Tuesday, June 7, 2011

Pepperoni Rolls

Cheap Eat Challenge: Watch as our family of 6 eats, or tries to, on $6/day.

If you don't know what a pepperoni roll is, you probably didn't grow up in the Mountain State, or 10 minutes from its border, as I did. (If you are from West Virginia, you're probably thinking that these look a little lame on the pepperoni --sorry, did you read the bit about the cheap eat challenge above.)

I actually never realized what an interesting regional food these were until I left Appalachia and noticed nobody else made pepperoni rolls while my sister and all her friends in West Virginia made them all the time. Pepperoni rolls were developed in West Virginia as an easy lunch for coal miners. Traditionally the roll consists of pepperoni sticks (not the round slices you see above) in a white flour roll. It's a genius little idea that'd work for anyone in need of a quick, cheap, very tasty lunch. And one of the nice things about rolls and summer is that they rise up nice and quick and only take about 15 minutes in the oven (as opposed to loaves of bread which will cost you 45 minutes of heated kitchen). They're perfect for picnics or days at the pool or easy dinners with a big salad on the side.

I added a bit of mozzarella to mine and used whole wheat flour for half of the flour. My sister (who, as I stated above, lives in the actual state of West Virginia and who is married to a real bonafide West Virginian) makes them sometimes with pepper jack cheese, which adds a nice kick. Hers always look a little more authentic and less goofy than mine as well.

Pepperoni Rolls
makes 24
Prep time: 20 minutes plus 1 1/2 hour to rise.
Cook time: 15 minutes
Cost: $3.55
(rolls: $1.65, pepperoni: 1.50 for 1/2 package; I used less; cheese: .40)

1 recipe Katie's rolls (posted below)--use half whole wheat flour and half white if you want to nutrify it a bit
1/2-1 pkg pepperoni slices or 12 pepperoni sticks
2-4 oz. mozzarella or pepper jack cheese (optional)

Prepare rolls as described below until you finish the first rise.

After the first rise, punch down the dough and separate it into golf ball-ish sized hunks and flatten the hunks into little rounds.

They'll be 3-4 inches across.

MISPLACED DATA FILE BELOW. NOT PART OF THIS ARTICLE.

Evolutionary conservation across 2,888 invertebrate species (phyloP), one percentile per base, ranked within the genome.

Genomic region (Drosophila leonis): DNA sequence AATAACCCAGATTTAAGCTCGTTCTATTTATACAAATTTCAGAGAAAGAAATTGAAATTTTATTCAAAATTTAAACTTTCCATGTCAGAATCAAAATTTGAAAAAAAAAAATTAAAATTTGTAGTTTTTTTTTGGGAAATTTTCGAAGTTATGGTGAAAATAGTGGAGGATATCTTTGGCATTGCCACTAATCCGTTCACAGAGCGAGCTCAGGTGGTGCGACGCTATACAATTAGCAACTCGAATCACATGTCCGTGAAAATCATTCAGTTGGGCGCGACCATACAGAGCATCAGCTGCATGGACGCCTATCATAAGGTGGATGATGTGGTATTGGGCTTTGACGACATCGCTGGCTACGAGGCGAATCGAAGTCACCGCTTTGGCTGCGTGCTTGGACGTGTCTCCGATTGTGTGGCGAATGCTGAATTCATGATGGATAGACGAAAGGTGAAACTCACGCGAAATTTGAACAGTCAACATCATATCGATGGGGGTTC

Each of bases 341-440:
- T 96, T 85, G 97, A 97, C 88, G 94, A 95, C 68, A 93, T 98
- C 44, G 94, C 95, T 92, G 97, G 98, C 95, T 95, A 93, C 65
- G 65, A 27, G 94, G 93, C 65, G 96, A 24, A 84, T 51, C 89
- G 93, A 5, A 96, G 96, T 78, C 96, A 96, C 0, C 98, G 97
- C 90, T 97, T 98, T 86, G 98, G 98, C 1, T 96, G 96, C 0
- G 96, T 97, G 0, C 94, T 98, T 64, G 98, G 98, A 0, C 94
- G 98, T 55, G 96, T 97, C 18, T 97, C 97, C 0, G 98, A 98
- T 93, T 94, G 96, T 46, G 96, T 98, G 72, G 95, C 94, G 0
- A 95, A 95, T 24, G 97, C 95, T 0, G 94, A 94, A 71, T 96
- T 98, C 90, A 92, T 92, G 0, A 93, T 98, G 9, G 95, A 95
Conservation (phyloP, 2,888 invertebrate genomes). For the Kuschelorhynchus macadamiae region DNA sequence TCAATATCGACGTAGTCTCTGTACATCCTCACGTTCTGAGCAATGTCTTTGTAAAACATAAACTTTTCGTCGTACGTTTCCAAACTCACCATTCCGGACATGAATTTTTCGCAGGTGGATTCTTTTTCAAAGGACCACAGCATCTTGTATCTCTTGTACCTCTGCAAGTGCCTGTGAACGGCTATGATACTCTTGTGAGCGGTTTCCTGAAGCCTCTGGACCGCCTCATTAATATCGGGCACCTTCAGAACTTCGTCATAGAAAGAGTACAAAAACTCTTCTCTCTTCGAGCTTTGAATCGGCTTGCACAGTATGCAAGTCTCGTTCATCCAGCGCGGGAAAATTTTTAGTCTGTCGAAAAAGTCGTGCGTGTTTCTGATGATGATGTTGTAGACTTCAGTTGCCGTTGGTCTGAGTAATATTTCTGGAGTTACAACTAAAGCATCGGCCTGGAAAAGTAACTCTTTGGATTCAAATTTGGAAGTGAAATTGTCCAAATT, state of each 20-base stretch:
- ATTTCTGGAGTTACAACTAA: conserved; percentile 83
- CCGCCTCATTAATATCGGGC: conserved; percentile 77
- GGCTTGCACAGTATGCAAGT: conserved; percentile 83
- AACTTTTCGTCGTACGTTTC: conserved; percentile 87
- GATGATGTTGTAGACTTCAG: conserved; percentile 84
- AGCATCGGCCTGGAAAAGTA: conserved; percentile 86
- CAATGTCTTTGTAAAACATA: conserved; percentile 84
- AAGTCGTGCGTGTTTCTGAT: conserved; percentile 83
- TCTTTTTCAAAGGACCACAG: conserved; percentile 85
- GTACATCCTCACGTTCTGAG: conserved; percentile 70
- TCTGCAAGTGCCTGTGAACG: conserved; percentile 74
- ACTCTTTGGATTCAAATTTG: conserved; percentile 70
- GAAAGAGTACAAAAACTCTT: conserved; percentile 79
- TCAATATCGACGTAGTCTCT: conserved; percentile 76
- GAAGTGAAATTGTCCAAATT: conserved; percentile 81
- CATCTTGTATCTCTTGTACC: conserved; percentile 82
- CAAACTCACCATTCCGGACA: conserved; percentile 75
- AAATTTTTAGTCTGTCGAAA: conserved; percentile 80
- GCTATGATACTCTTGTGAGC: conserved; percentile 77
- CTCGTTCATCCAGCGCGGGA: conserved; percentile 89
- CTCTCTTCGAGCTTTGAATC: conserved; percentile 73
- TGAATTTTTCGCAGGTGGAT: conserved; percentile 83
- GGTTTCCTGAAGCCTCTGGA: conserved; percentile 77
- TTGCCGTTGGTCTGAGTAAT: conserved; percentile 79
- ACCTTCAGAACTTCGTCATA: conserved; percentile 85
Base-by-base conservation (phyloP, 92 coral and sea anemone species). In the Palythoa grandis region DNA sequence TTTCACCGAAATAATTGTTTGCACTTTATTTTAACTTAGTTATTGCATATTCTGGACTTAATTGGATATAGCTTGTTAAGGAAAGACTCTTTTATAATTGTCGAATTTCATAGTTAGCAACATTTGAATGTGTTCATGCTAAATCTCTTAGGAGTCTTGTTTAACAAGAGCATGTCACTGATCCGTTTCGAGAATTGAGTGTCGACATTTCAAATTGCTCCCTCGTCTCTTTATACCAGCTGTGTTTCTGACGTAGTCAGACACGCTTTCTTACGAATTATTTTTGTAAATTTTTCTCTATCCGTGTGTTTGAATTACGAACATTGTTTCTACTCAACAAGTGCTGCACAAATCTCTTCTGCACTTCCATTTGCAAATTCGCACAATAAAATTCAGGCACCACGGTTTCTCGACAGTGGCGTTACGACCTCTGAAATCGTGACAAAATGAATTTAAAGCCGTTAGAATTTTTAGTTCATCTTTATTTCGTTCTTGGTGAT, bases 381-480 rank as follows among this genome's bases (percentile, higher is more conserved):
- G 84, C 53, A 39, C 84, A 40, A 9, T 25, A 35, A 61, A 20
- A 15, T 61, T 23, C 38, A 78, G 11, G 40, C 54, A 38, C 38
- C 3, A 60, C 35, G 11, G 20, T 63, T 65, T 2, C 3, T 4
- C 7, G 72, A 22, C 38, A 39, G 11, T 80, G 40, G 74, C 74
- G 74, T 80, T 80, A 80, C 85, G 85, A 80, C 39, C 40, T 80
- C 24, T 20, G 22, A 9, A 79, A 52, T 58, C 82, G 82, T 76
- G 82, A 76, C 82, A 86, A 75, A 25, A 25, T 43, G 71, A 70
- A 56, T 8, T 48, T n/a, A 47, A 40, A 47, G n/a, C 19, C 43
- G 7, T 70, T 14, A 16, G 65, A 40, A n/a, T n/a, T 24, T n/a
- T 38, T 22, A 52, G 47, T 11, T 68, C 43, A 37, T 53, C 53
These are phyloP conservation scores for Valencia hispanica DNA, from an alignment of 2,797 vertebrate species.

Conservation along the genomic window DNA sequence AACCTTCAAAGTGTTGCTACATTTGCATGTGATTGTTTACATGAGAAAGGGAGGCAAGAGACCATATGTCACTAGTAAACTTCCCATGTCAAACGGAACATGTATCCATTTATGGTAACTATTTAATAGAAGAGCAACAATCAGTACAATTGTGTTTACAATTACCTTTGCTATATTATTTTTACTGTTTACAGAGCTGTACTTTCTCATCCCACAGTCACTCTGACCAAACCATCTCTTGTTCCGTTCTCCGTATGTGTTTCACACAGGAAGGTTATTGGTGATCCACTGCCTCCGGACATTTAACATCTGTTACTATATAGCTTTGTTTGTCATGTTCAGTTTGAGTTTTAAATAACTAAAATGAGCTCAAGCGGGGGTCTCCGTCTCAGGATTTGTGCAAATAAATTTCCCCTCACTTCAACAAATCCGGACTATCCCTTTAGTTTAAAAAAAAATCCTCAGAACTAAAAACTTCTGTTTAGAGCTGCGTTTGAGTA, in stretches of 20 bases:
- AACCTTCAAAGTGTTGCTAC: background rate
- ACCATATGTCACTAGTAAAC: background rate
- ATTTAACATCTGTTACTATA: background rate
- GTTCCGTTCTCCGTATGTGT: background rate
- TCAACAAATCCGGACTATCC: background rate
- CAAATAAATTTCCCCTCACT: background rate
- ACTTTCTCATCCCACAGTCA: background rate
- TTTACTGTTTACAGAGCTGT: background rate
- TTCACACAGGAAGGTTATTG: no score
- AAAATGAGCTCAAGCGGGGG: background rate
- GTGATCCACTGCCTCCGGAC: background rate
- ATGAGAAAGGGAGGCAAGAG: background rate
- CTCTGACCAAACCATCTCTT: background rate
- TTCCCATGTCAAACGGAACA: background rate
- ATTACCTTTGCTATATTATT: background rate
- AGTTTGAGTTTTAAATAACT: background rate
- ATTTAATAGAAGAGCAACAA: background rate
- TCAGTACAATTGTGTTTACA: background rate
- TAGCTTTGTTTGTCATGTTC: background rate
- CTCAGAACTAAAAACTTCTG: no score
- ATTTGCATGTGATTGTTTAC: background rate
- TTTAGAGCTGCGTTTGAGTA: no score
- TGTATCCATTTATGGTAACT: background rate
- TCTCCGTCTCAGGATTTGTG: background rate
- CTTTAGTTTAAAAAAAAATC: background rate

Sprinkle on some cheese. Or give it a nice slice if you've got sliceable mozzarella (yum).

Add a few pieces of pepperoni (I'd recommend 4-6, though I used only 2). Or cut some pepperoni sticks into roll sized logs and put them in.

Fold them up.

Put them on a baking sheet, seam-side down. Let rise again for about 20 minutes or until they're getting cozy with each other.

Bake at 375 for 12-15 minutes.

Take them wherever you need to go. They're delicious, cheap, transportable food.


Katie's Rolls
Makes 16-24
(Cost: $1.65-ish)
1 C warm water
1 C milk, warmed (not hot)
2 Tbsp yeast
1/4 C butter
2 tsp salt
1/2 C sugar
2 eggs
7-8 C flour

Add yeast to water and milk. Let it sit there if you've got five minutes. If you'll get distracted by leaving a thing for five minutes, then just throw the butter, salt, sugar, and eggs in before you forget what on earth you were doing in the first place. Mix it all together. Mix in 4 C flour. Add 2 more cups. Begin kneading with hands when it gets too tough to stir. Of course, if you're a member of the 21st century and have a Kitchenaid, you can use that too with the dough hook. I myself haven't quite made it to the 21st century and that's okay with me because (weird mental disorder alert) I kind of like kneading. It relaxes me. I like how the dough smells. I like how it feels. 

So if you, like me, will be doing things manually, here is #1 best tip for rolls. The dough should be pillowy--like a mother's bosom. We don't want any tight teenage breasts, nor do we want a stretched and sagging grandma shelf. If a three-year-old would just love to lay her head on your dough, it's perfect. (Warning: If you have a real life 3-year-old available, do not invite her to lay her head upon your dough to test it out. You'll get hair in your dough. And possibly boogers. Which is what mother's bosoms also get covered in when they have three-year-olds. Not that we mind because three-year-olds are cute.) I've digressed, haven't I? Anyway, so keep adding flour in 1/4 C increments or so and knead it for about 8 minutes until it is nice and pillowy and perhaps the teeniest little bit tacky, but not sticky. Then put it in a bowl and cover it and keep it in a warm place. (Everyone always says put it in an oiled bowl. I have never, not even once in my life done this. I always just throw it back in the bowl I mixed it in. It is always always fine. Who are these people with their oiled bowls and what is the purpose of oiling the bowl?) 

[At this point, go up to the instructions above for pepperoni rolls.]


  1. Dear Jean,
    You must never NEVER allow my family to hear of this cooking abomination. Because then they will eat 24 apiece for dinner, scream for more, and refuse to eat any other foods, forever. Seriously, could you possibly find anything that my family would love more than the divine combination of BREAD, CHEESE, and PEPPERONI? No, I will never, ever make these. Sorry.
    Sincerely, Vanessa

  2. We make this same thing, rolls with cheese but with our leftover ham or turkey from previous dinners instead of Pepperoni....Pepperoni we will have to try and I'm positive we will love it! Thanks for putting in my head more meat options!

  3. Well, I had teenagers looking over my shoulder at the photos. They seem to naturally be drawn to anything with bread, meat, or cheese. This of course has all three and I have been asked to make these no less than 15 times in the last 24 hours. With a request for sauce to dip them. Sounds like a good weekend meal!



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